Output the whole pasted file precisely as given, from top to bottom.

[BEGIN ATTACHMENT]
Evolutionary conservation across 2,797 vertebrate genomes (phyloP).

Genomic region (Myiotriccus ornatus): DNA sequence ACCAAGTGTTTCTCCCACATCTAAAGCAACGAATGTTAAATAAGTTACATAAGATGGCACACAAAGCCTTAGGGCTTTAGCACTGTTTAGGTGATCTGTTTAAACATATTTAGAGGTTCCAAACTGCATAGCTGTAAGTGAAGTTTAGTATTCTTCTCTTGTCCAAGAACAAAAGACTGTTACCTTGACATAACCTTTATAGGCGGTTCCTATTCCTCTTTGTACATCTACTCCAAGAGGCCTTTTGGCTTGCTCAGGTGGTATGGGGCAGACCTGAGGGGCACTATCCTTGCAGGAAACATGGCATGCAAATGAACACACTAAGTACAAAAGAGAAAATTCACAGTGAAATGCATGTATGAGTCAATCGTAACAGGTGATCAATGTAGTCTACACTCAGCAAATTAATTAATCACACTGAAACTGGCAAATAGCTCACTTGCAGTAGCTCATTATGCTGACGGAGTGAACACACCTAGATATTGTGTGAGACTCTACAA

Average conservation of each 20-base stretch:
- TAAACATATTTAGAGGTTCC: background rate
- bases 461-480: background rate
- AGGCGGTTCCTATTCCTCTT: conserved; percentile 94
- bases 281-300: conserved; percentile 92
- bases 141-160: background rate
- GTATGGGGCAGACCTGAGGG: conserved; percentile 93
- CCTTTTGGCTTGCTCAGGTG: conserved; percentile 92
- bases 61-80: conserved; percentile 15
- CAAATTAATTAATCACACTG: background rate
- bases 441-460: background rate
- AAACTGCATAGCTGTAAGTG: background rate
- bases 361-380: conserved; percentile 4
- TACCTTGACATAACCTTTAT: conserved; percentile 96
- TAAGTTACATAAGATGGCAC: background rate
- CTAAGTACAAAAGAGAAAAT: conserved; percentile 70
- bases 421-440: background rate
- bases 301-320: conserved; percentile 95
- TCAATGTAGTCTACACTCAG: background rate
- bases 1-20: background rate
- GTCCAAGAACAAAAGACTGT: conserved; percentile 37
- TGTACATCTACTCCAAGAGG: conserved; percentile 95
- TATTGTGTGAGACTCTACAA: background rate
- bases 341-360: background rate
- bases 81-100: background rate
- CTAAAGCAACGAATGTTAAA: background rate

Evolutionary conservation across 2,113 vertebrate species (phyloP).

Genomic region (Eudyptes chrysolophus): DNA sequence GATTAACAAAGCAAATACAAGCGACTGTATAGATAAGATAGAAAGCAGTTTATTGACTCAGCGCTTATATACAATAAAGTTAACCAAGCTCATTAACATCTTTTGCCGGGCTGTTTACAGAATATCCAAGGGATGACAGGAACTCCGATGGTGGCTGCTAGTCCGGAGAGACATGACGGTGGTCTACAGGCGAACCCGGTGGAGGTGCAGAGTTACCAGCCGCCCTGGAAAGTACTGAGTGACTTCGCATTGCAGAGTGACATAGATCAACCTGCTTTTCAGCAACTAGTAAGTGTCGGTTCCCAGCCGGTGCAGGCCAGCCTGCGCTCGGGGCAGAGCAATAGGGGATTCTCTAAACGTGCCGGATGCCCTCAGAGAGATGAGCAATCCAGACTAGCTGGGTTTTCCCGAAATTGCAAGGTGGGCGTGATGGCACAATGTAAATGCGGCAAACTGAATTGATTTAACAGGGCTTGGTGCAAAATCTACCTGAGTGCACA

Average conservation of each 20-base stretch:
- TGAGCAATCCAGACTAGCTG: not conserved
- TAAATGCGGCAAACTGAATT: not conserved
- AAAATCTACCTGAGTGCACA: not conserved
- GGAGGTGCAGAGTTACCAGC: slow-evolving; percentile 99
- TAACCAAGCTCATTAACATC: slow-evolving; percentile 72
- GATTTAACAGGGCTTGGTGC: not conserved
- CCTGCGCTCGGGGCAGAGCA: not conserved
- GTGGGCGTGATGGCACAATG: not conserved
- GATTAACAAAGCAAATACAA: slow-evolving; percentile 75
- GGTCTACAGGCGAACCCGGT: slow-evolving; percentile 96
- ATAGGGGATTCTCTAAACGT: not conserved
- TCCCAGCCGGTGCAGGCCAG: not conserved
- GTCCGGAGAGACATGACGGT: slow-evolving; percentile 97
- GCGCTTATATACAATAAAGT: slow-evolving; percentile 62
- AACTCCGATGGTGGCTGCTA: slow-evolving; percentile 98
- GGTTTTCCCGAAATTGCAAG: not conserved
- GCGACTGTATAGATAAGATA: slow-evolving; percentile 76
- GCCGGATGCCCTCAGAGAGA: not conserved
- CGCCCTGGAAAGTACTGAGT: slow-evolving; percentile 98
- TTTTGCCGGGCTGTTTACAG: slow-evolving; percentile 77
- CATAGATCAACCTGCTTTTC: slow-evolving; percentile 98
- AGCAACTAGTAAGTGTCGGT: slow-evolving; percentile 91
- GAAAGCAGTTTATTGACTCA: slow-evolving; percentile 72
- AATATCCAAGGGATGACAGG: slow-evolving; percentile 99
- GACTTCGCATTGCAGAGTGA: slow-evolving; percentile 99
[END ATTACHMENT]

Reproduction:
Evolutionary conservation across 2,797 vertebrate genomes (phyloP).

Genomic region (Myiotriccus ornatus): DNA sequence ACCAAGTGTTTCTCCCACATCTAAAGCAACGAATGTTAAATAAGTTACATAAGATGGCACACAAAGCCTTAGGGCTTTAGCACTGTTTAGGTGATCTGTTTAAACATATTTAGAGGTTCCAAACTGCATAGCTGTAAGTGAAGTTTAGTATTCTTCTCTTGTCCAAGAACAAAAGACTGTTACCTTGACATAACCTTTATAGGCGGTTCCTATTCCTCTTTGTACATCTACTCCAAGAGGCCTTTTGGCTTGCTCAGGTGGTATGGGGCAGACCTGAGGGGCACTATCCTTGCAGGAAACATGGCATGCAAATGAACACACTAAGTACAAAAGAGAAAATTCACAGTGAAATGCATGTATGAGTCAATCGTAACAGGTGATCAATGTAGTCTACACTCAGCAAATTAATTAATCACACTGAAACTGGCAAATAGCTCACTTGCAGTAGCTCATTATGCTGACGGAGTGAACACACCTAGATATTGTGTGAGACTCTACAA

Average conservation of each 20-base stretch:
- TAAACATATTTAGAGGTTCC: background rate
- bases 461-480: background rate
- AGGCGGTTCCTATTCCTCTT: conserved; percentile 94
- bases 281-300: conserved; percentile 92
- bases 141-160: background rate
- GTATGGGGCAGACCTGAGGG: conserved; percentile 93
- CCTTTTGGCTTGCTCAGGTG: conserved; percentile 92
- bases 61-80: conserved; percentile 15
- CAAATTAATTAATCACACTG: background rate
- bases 441-460: background rate
- AAACTGCATAGCTGTAAGTG: background rate
- bases 361-380: conserved; percentile 4
- TACCTTGACATAACCTTTAT: conserved; percentile 96
- TAAGTTACATAAGATGGCAC: background rate
- CTAAGTACAAAAGAGAAAAT: conserved; percentile 70
- bases 421-440: background rate
- bases 301-320: conserved; percentile 95
- TCAATGTAGTCTACACTCAG: background rate
- bases 1-20: background rate
- GTCCAAGAACAAAAGACTGT: conserved; percentile 37
- TGTACATCTACTCCAAGAGG: conserved; percentile 95
- TATTGTGTGAGACTCTACAA: background rate
- bases 341-360: background rate
- bases 81-100: background rate
- CTAAAGCAACGAATGTTAAA: background rate

Evolutionary conservation across 2,113 vertebrate species (phyloP).

Genomic region (Eudyptes chrysolophus): DNA sequence GATTAACAAAGCAAATACAAGCGACTGTATAGATAAGATAGAAAGCAGTTTATTGACTCAGCGCTTATATACAATAAAGTTAACCAAGCTCATTAACATCTTTTGCCGGGCTGTTTACAGAATATCCAAGGGATGACAGGAACTCCGATGGTGGCTGCTAGTCCGGAGAGACATGACGGTGGTCTACAGGCGAACCCGGTGGAGGTGCAGAGTTACCAGCCGCCCTGGAAAGTACTGAGTGACTTCGCATTGCAGAGTGACATAGATCAACCTGCTTTTCAGCAACTAGTAAGTGTCGGTTCCCAGCCGGTGCAGGCCAGCCTGCGCTCGGGGCAGAGCAATAGGGGATTCTCTAAACGTGCCGGATGCCCTCAGAGAGATGAGCAATCCAGACTAGCTGGGTTTTCCCGAAATTGCAAGGTGGGCGTGATGGCACAATGTAAATGCGGCAAACTGAATTGATTTAACAGGGCTTGGTGCAAAATCTACCTGAGTGCACA

Average conservation of each 20-base stretch:
- TGAGCAATCCAGACTAGCTG: not conserved
- TAAATGCGGCAAACTGAATT: not conserved
- AAAATCTACCTGAGTGCACA: not conserved
- GGAGGTGCAGAGTTACCAGC: slow-evolving; percentile 99
- TAACCAAGCTCATTAACATC: slow-evolving; percentile 72
- GATTTAACAGGGCTTGGTGC: not conserved
- CCTGCGCTCGGGGCAGAGCA: not conserved
- GTGGGCGTGATGGCACAATG: not conserved
- GATTAACAAAGCAAATACAA: slow-evolving; percentile 75
- GGTCTACAGGCGAACCCGGT: slow-evolving; percentile 96
- ATAGGGGATTCTCTAAACGT: not conserved
- TCCCAGCCGGTGCAGGCCAG: not conserved
- GTCCGGAGAGACATGACGGT: slow-evolving; percentile 97
- GCGCTTATATACAATAAAGT: slow-evolving; percentile 62
- AACTCCGATGGTGGCTGCTA: slow-evolving; percentile 98
- GGTTTTCCCGAAATTGCAAG: not conserved
- GCGACTGTATAGATAAGATA: slow-evolving; percentile 76
- GCCGGATGCCCTCAGAGAGA: not conserved
- CGCCCTGGAAAGTACTGAGT: slow-evolving; percentile 98
- TTTTGCCGGGCTGTTTACAG: slow-evolving; percentile 77
- CATAGATCAACCTGCTTTTC: slow-evolving; percentile 98
- AGCAACTAGTAAGTGTCGGT: slow-evolving; percentile 91
- GAAAGCAGTTTATTGACTCA: slow-evolving; percentile 72
- AATATCCAAGGGATGACAGG: slow-evolving; percentile 99
- GACTTCGCATTGCAGAGTGA: slow-evolving; percentile 99